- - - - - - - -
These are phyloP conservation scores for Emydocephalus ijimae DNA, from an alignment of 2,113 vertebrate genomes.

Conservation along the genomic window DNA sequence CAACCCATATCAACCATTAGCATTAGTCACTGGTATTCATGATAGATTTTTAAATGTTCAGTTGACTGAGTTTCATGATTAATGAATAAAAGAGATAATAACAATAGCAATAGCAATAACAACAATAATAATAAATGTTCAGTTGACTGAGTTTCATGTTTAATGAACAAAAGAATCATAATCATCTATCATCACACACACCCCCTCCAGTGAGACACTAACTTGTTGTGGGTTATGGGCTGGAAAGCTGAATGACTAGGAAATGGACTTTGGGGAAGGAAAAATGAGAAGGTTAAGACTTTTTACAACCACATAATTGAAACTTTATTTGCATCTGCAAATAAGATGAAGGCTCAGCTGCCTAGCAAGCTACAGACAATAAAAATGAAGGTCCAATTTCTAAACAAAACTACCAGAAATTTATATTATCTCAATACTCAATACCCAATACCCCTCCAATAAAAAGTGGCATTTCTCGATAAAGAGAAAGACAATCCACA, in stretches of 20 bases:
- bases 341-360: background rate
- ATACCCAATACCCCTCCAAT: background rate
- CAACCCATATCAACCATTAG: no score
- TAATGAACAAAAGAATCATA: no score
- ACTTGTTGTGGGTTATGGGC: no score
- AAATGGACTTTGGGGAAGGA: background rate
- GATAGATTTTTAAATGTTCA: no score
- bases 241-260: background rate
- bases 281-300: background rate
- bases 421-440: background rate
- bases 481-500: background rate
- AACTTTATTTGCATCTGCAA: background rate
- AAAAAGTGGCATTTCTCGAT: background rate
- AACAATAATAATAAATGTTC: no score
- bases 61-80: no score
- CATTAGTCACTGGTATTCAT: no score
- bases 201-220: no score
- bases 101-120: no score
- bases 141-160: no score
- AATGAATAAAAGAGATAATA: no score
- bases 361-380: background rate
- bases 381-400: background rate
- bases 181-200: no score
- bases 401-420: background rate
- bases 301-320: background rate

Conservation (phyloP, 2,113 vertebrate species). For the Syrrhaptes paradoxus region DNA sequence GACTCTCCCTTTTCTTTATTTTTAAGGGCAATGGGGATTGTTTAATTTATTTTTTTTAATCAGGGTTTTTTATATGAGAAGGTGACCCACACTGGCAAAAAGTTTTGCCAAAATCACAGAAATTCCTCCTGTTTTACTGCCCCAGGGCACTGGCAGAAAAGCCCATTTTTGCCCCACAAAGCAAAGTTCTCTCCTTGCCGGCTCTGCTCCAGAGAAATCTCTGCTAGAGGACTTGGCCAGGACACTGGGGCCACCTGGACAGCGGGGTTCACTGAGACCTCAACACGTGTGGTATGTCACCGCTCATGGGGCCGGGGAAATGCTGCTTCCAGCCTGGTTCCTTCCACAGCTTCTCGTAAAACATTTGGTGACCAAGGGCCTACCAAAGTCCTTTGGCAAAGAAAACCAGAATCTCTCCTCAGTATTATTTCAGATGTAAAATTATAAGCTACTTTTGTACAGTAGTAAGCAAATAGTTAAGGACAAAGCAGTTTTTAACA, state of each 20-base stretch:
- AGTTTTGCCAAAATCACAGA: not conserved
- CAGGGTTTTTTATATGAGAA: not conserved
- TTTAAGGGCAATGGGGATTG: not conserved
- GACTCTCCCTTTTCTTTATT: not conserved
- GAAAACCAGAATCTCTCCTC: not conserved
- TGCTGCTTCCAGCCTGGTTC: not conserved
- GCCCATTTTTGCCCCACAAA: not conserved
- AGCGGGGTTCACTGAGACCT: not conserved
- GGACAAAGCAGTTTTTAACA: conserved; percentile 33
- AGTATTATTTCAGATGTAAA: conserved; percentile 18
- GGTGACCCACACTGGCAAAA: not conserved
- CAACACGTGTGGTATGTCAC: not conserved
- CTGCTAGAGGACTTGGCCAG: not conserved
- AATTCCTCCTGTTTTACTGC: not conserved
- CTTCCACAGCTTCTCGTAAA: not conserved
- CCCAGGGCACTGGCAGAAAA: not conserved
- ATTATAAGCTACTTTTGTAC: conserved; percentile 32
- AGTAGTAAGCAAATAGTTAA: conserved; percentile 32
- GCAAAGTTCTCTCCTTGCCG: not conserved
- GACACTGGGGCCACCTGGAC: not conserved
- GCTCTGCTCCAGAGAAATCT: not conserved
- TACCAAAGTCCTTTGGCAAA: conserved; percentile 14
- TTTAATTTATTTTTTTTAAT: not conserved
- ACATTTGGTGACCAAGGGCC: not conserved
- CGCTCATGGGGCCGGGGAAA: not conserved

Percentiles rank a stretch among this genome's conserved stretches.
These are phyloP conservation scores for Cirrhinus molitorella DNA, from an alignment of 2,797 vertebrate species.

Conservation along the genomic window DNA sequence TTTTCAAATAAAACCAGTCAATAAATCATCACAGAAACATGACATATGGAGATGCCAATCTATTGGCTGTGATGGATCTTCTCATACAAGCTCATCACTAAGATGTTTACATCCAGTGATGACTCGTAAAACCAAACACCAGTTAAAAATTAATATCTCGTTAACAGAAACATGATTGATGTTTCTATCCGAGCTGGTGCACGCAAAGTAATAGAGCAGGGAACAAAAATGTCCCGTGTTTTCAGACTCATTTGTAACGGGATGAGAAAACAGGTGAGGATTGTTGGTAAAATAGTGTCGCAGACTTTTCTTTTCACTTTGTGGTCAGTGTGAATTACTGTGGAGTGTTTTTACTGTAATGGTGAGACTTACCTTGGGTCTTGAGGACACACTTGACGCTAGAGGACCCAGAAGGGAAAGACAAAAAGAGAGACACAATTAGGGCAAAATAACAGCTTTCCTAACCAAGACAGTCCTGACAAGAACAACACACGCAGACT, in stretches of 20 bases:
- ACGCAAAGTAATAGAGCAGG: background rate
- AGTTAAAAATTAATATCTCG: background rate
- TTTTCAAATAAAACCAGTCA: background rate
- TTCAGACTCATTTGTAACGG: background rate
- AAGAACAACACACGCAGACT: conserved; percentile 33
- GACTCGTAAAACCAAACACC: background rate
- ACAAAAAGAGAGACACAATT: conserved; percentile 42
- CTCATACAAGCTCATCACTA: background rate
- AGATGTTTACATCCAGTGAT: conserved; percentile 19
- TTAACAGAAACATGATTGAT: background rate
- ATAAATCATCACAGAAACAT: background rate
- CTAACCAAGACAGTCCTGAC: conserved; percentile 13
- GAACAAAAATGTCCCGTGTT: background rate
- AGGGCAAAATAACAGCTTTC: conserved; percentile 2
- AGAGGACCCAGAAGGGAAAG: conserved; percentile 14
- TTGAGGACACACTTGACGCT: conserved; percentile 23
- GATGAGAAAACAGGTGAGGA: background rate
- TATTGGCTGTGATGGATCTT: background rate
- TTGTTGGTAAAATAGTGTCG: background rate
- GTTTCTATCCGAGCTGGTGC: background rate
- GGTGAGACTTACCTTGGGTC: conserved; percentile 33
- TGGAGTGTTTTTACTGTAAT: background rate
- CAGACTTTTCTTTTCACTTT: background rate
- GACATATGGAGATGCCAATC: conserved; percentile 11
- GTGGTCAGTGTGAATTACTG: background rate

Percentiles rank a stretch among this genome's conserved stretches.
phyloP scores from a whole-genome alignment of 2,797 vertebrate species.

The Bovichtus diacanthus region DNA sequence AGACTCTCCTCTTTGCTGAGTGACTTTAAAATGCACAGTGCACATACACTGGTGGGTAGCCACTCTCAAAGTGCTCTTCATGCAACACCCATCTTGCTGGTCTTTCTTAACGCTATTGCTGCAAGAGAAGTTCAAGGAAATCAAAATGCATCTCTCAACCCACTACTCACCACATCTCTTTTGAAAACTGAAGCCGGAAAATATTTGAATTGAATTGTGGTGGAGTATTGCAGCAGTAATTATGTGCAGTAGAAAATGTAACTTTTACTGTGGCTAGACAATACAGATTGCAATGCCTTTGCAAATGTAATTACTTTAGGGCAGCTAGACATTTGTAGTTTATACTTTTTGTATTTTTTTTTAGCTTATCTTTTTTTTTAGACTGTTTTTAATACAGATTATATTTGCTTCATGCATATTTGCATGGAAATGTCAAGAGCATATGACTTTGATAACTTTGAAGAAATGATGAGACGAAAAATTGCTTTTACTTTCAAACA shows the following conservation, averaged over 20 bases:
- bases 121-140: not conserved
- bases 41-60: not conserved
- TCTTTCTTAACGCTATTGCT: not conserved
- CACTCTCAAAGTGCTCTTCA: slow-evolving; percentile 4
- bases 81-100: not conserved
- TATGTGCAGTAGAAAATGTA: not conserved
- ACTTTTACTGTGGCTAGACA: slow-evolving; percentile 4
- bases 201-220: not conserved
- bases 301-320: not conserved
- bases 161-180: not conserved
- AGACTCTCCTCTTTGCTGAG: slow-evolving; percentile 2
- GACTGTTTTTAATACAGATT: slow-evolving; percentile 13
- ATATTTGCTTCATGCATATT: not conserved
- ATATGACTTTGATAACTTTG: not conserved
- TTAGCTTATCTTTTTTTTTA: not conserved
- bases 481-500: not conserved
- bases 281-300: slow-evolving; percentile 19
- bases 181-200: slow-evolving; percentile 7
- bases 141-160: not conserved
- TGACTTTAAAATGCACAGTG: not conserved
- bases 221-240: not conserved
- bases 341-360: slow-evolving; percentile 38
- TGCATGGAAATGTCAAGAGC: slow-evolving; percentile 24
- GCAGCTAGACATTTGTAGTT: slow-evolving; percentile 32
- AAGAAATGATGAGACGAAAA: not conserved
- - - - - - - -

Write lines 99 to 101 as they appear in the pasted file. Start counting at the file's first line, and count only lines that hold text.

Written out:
- TTAGCTTATCTTTTTTTTTA: not conserved
- bases 481-500: not conserved
- bases 281-300: slow-evolving; percentile 19